Newsgroups - what parents should knowBy Jonathan Stromberg
Newsgroups, sometimes called online bulletin boards, are Web sites that serve as forums for groups of people with shared interests. They act as digital public message boards. One can envision an electronic version of the corkboard in the entrance to a local grocery store.
Participants in a newsgroup can read and display messages and post and download files and photos. Unlike chat rooms, newsgroups are not real-time or live discussions. They also differ from emails, because when one sends an e-mail message, the only people who can read it are the recipients (for the most part), and when a posting is made on a newsgroup, any person on the Internet can read it and respond to it. Material posted on the sites remains there for the newsgroups members to view at their convenience. Depending on the newsgroup, postings can remain on the site indefinitely.
The term 'newsgroups' is confusing because they are a medium to discuss any and every topic and interest imaginable, including news, health, politics, science and, of-course, sex.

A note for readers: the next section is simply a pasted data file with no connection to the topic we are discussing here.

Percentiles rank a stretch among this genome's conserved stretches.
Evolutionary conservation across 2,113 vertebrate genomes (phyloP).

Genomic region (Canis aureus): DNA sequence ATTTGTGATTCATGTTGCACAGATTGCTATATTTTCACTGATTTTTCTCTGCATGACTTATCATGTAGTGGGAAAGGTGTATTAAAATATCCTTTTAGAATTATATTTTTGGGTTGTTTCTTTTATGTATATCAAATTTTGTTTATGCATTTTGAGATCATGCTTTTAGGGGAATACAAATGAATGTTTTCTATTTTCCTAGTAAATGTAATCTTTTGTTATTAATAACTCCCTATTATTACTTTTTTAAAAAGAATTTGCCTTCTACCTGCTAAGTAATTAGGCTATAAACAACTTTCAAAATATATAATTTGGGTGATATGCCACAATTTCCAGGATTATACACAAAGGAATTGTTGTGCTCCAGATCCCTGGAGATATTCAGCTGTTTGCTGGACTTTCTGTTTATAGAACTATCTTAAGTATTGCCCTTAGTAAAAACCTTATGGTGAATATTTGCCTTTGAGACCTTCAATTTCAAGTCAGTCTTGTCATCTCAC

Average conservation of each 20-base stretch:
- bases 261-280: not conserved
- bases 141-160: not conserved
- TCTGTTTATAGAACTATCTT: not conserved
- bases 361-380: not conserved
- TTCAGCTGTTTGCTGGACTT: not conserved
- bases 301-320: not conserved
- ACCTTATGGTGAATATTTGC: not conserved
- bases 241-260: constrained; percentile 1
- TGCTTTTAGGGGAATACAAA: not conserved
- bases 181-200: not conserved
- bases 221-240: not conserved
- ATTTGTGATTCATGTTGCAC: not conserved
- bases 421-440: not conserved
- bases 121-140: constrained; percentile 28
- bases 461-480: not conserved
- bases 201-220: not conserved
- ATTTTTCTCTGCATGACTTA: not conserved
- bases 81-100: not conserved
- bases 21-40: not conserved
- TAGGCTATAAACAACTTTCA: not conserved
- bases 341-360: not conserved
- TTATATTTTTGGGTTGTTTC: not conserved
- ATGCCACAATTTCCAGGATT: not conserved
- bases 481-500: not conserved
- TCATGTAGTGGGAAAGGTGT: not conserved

There are tens of thousands of newsgroups. Some of them are applicable to a global audience; others are more applicable to a country, city, or organization. Most of the newsgroups are available to everyone on the Internet. However, some of the newsgroups have a limited audience. For example, there may be a newsgroup for Gravel Quarry 101 at the Bedrock Trades School, but it is not available or of interest to anyone outside of the school.
Typically, a newsgroup is focused on a particular topic such as, for instance, "shellfish". Some newsgroups allow the posting of messages on a wide variety of themes, regarding anything a member chooses to discuss as on-topic, while others keep more strictly to their particular subject, frowning on off-topic postings.
There are currently well over 100,000 Usenet newsgroups, but only 20,000 or so of those are active. Newsgroups vary in popularity, with some newsgroups only getting a few posts a month while others get several hundred (and in a few cases several thousand) messages a day.
For a large a variety of reasons there is unfortunately a dark side to newsgroups. Their topics can include stories about molesting children, full color images of children being molested, video recordings of the crime of sexual abuse in action and large collections of child pornography. Subscribing to these newsgroups allows millions of people to read some very disturbing articles. Whilst collectors may use them to locate collectables, pedophiles may use them to find other pedophiles, to share child pornography or even the children themselves. Families can use them to find lost loved ones. Drug dealers use them to find new clients. Second only to chat rooms, it is the rawest form of human contact on the Internet.